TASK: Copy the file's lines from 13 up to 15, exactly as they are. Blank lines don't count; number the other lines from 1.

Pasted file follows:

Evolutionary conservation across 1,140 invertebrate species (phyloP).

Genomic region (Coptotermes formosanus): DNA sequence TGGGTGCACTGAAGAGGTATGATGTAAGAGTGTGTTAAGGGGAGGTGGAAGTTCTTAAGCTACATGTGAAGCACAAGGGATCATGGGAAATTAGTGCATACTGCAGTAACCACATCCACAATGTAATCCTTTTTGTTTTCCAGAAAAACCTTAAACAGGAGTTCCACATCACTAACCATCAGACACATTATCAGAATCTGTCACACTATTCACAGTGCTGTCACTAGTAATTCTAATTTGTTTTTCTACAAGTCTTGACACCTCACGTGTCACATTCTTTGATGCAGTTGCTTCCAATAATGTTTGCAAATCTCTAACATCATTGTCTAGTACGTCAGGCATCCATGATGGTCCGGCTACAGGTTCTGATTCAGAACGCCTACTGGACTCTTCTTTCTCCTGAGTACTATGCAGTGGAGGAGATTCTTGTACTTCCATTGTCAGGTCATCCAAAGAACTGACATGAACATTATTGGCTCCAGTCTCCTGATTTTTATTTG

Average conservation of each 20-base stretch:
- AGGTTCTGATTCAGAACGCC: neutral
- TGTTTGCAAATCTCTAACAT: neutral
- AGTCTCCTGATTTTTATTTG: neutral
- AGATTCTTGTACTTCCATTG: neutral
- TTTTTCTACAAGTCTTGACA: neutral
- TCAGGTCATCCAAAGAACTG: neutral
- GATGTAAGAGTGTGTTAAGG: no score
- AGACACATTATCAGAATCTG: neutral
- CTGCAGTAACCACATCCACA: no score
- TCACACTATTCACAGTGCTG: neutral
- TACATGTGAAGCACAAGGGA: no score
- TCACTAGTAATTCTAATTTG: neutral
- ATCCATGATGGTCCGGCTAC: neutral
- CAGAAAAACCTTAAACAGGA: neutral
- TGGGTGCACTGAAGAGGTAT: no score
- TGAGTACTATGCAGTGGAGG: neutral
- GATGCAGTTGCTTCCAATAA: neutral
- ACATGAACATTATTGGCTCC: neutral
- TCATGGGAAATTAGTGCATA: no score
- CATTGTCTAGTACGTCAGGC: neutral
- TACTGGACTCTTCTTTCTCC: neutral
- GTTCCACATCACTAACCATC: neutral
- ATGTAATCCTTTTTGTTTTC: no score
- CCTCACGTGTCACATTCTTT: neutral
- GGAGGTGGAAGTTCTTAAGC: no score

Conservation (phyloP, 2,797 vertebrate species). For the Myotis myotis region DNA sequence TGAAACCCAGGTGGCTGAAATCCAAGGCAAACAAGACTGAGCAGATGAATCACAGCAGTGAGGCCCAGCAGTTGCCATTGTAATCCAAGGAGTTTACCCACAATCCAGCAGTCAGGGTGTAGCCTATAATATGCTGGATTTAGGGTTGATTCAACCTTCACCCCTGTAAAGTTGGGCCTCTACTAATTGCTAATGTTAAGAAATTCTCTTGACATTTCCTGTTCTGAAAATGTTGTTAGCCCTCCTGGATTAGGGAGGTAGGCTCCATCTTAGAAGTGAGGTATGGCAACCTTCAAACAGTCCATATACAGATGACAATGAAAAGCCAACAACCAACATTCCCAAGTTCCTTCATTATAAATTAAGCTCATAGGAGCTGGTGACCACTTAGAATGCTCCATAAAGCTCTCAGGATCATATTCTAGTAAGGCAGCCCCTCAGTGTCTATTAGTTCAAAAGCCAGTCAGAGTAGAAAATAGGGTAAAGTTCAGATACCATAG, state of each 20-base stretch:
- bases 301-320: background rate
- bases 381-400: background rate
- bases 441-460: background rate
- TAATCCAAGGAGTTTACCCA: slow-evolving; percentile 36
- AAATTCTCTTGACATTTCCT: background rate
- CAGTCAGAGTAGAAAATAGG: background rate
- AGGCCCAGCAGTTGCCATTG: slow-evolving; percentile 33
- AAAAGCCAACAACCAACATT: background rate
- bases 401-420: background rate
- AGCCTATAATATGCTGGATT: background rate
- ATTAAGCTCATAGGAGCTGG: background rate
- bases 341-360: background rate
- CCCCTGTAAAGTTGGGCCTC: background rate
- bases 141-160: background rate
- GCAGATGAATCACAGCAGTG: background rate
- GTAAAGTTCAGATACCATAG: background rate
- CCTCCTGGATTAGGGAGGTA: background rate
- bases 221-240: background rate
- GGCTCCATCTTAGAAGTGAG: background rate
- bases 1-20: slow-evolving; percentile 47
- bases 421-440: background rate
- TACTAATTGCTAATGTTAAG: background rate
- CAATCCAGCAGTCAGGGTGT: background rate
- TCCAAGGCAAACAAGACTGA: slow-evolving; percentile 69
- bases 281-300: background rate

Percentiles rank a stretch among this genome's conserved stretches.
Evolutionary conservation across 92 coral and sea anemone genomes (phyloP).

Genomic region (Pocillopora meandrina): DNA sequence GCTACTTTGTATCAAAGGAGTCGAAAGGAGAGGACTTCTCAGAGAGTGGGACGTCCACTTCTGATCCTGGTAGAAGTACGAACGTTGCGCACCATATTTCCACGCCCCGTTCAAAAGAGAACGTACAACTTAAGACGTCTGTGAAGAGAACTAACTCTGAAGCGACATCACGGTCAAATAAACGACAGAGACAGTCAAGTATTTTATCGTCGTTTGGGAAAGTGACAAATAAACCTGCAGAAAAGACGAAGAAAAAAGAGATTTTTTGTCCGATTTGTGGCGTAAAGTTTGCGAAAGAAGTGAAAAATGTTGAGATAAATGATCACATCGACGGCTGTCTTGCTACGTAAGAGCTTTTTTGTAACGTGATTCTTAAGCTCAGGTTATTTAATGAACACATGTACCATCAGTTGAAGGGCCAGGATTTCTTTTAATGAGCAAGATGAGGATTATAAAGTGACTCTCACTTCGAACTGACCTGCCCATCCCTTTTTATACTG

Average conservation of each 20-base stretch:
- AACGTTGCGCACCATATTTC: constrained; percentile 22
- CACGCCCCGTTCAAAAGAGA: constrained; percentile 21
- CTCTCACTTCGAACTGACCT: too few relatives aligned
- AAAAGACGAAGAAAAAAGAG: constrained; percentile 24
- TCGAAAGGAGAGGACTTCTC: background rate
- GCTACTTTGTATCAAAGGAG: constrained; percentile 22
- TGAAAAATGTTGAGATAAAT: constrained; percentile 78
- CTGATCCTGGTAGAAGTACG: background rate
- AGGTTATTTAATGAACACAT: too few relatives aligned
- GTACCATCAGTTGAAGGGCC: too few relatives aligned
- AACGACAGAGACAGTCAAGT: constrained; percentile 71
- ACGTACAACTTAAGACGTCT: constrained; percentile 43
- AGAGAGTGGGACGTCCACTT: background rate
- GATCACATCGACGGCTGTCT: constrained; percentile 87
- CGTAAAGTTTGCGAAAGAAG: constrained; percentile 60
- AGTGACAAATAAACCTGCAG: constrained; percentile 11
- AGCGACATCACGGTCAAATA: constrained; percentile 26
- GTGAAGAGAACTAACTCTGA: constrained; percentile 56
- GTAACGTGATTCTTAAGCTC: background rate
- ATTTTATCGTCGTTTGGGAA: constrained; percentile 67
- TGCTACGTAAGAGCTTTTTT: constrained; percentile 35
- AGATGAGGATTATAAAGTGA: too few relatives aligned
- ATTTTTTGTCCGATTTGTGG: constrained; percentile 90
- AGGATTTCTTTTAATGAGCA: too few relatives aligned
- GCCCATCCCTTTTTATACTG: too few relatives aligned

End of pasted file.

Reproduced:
- TCACACTATTCACAGTGCTG: neutral
- TACATGTGAAGCACAAGGGA: no score
- TCACTAGTAATTCTAATTTG: neutral